Municipal Building exterior

The refurbished, landmark Madison Municipal Building. The city is celebrating the $30.2 million renovation with a grand opening celebration from 11 a.m. to 4 p.m. on Saturday.

Madison is hosting a community celebration with music, art, events, displays and food on Saturday to mark the reopening of the landmark Madison Municipal Building.

After a two-year, $30.2 million renovation, the Municipal Building has been transformed from a neglected, worn, cluttered diamond in the rough to a civic treasure for both employees and the public.

The project, which required temporarily moving 225 employees to other locations, combines historic preservation and an interior design that uses glass, metal, and white, grey and earth tones to give the 90-year-old building an airy, modern feel. Employees began returning in late September.

“This building renovation is the result of years of study and planning and investing in our future while preserving history,” Mayor Paul Soglin said in a statement. “Community members are invited to walk through halls steeped in history and see how this beautiful facility has been restored and prepared for the future.”

The event runs from 11 a.m. until 4 p.m. From noon to 12:30 p.m., Soglin will be joined by Madison poet laureate Oscar Mireles for a building dedication ceremony.

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Throughout the day, there will be free performances, events, displays and behind-the-scenes tours, including of a private passage for judges from the former federal courtroom that leads to an area now reconfigured as a catering kitchen. A variety of local caterers will be offering tiny bites beginning at 11 a.m. and changing every 45 minutes.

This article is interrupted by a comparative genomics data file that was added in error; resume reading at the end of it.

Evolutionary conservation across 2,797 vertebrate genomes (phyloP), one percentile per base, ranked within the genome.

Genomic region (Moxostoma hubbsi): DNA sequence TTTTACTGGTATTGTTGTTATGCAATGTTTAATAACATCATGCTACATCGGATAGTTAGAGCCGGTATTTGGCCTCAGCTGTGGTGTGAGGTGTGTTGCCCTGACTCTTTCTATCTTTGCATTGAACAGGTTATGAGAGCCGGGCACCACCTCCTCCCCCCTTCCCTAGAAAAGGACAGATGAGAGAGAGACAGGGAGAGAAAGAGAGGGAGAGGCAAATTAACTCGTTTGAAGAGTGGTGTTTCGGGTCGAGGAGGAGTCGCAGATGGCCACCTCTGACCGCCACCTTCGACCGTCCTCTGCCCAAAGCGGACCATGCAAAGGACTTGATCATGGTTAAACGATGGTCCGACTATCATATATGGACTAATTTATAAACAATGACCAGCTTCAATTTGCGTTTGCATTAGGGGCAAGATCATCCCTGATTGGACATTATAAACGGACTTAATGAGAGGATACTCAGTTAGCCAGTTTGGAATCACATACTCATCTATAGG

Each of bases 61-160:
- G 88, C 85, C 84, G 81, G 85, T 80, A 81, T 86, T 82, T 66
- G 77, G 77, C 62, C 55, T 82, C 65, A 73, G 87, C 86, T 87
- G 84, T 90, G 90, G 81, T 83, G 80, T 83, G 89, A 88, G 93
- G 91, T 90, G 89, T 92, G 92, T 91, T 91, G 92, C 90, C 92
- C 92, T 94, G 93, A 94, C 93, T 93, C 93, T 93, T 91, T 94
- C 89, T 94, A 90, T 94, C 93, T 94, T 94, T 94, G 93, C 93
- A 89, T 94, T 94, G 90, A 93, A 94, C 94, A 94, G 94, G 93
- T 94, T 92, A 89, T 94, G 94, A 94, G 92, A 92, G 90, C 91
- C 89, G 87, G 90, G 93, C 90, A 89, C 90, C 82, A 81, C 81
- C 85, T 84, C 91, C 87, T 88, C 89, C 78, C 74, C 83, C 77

Designed under U.S. Treasury Department supervising architect James Wetmore in the neoclassical revival style and built between 1927 and 1929, the Municipal Building was initially used as a federal courthouse and a post office. It was the first part of a grand scheme by renowned urban planner John Nolen to turn the street into a civic boulevard between the state Capitol and Lake Monona.

The city acquired the building in 1979, making significant renovations between then and 1982, including gutting the first floor and basement, and replacing steel-frame windows on lower floors that were incompatible with the original design. The renovation blends restoration with leading-edge design and technology.

“This day promises to be a family-friendly event made special by talented community performers and artists,” Soglin said. “It’s also a great opportunity to enjoy all that Downtown Madison has to offer.”

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